Oceana Magazine Spring 2013: Donor Profile: Loic Gouzer
Born in Geneva, Switzerland, Loic Gouzer was introduced to the oceans at an early age through his father’s family business: oyster farming. An uncle maintains the tradition today in Brittany, France, but the onceflourishing business is now on the verge of bankruptcy, primarily, Gouzer believes, due to rising ocean temperatures, which have encouraged the spread of viruses affecting the oyster immune system.
“Witnessing the progressive decline of my family’s business was my first wake-up call,” he says.
Gouzer has since become an ocean advocate in an unconventional way – through his work in the art world. As senior vice president and international specialist for the Post-War and Contemporary Art Department at Christie’s, in May 2012, Gouzer managed the auction of Yves Klein’s FC 1, one of the most important post-War European works of art. The painting was sold at a record-breaking price of $32.5 million, $1 million of which was donated to Oceana.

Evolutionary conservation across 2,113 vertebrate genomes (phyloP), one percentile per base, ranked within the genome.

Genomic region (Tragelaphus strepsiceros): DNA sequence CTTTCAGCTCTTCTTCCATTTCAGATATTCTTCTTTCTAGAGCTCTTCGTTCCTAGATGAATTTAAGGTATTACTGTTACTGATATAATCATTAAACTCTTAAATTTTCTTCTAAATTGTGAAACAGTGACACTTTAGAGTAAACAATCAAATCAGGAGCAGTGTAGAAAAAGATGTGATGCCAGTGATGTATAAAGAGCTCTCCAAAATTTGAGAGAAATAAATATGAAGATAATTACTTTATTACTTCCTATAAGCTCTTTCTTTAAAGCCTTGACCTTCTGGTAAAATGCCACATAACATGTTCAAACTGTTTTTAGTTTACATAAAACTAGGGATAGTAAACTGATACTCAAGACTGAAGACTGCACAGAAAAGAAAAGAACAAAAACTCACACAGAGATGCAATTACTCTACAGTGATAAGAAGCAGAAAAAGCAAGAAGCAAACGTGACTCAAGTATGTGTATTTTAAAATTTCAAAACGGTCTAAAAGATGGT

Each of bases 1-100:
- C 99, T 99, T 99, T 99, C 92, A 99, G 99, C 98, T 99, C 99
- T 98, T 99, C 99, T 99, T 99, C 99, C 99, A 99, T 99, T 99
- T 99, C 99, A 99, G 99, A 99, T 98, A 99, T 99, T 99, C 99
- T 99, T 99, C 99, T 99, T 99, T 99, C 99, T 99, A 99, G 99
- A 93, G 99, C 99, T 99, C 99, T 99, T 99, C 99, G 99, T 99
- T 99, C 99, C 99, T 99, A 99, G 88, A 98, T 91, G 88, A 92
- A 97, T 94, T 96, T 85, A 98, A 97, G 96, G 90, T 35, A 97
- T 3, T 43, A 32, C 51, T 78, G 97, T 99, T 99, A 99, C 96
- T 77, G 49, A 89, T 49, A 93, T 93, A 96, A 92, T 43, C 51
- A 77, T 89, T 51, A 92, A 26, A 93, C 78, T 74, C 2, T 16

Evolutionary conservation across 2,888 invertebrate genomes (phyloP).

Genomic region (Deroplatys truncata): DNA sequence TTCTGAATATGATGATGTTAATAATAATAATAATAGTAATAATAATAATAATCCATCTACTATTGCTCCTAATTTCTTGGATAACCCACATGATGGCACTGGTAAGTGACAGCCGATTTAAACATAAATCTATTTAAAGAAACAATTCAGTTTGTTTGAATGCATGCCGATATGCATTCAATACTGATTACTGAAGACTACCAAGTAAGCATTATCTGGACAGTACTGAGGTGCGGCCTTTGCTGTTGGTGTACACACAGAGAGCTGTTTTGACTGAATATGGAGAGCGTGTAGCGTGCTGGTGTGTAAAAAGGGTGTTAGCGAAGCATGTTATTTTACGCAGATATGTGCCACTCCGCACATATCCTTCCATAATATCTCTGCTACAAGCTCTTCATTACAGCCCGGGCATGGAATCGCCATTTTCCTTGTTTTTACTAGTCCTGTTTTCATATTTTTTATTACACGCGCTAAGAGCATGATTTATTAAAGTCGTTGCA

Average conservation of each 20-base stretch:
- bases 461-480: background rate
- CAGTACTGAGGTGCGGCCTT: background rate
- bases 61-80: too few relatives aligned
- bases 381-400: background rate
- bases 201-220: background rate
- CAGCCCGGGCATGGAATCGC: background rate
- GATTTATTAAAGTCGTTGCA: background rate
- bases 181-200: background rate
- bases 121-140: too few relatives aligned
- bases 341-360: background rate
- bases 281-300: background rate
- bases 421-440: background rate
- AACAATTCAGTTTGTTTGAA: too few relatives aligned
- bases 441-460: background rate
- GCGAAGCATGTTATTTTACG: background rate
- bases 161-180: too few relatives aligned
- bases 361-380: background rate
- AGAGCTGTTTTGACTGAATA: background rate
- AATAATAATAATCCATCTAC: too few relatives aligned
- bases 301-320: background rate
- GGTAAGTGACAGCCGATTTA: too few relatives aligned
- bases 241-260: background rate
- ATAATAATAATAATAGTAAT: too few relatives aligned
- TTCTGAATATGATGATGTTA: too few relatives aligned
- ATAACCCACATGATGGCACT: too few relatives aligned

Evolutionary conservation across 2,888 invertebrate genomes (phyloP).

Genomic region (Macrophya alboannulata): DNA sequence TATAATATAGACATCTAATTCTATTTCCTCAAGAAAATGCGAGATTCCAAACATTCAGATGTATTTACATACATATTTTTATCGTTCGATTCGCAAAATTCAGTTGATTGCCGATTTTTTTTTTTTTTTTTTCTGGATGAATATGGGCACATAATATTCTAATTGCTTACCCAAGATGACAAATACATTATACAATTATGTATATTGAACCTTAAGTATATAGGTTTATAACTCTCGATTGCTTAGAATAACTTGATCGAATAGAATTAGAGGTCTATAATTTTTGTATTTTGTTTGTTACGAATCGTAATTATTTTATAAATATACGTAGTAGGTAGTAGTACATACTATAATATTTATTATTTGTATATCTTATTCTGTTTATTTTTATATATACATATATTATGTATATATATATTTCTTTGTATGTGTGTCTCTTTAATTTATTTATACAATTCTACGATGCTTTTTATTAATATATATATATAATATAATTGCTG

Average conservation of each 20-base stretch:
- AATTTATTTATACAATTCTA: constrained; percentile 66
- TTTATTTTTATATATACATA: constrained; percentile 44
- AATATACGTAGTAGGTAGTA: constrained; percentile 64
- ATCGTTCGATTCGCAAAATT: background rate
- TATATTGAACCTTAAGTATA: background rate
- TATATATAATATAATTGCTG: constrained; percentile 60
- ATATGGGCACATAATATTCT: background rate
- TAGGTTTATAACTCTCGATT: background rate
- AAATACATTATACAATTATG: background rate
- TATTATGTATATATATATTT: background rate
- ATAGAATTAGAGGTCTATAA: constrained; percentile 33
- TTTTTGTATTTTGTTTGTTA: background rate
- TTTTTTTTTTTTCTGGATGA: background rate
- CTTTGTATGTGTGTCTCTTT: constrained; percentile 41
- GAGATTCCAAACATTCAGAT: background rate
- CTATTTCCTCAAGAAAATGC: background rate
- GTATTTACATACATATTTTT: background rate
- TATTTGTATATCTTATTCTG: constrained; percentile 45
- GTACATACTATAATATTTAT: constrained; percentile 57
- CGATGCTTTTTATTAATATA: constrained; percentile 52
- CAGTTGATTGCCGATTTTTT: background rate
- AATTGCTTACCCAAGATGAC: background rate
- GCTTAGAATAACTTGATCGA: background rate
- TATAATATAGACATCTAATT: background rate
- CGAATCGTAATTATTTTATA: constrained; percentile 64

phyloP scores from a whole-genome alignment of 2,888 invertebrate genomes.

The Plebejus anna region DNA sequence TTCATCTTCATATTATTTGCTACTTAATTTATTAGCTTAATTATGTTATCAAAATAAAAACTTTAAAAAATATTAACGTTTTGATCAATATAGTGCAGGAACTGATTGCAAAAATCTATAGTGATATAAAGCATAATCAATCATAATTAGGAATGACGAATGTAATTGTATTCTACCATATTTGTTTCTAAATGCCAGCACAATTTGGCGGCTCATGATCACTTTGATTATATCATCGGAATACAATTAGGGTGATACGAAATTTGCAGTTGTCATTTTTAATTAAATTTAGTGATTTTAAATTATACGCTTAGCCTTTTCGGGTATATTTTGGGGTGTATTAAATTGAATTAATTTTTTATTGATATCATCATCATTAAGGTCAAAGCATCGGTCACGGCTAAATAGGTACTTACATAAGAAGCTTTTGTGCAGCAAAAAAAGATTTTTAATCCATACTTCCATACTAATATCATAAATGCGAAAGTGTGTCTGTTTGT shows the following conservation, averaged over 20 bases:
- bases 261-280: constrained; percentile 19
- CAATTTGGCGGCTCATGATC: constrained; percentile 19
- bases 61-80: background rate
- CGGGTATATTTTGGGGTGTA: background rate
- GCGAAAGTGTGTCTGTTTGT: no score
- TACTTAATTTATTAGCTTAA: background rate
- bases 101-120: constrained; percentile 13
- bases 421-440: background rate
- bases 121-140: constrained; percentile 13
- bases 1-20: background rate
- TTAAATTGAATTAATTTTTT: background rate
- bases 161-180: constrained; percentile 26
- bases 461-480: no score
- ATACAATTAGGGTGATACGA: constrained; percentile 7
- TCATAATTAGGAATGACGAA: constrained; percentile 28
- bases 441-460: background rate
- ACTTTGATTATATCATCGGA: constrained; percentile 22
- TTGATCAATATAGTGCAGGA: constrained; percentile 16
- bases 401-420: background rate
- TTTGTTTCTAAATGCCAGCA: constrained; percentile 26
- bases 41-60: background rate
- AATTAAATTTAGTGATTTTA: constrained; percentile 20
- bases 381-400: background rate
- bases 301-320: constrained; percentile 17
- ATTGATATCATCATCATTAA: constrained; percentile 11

He is also an avid diver, and has seen ocean destruction firsthand, including massive coral mortality and the decline of sharks and other large ocean predators. But the ocean issue that troubles Gouzer the most is destructive fishing gear, specifically longlines, which can contain miles of baited hooks that catch anything in their path.
“I’ve seen boats 80 miles out of Montauk pulling out longlines with sharks of all sorts and leatherbacks turtles, all to catch one or two juvenile swordfish,” Gouzer says. “Longlining is completely indiscriminate; it is in my opinion the ecological version of land mining. What takes place on those boats, sheltered from public scrutiny, a couple of miles off our coast, is a disgrace to our planet.”
Gouzer is consistently amazed that so few people know about the crisis in the oceans, and he is dedicated to doing his part to help.
“Although my day job in the art industry has nothing to do with the ocean, I try to use my work and my connections to create awareness to raise funds and change minds,” he says. “I firmly believe that anyone can and should do it at every level.”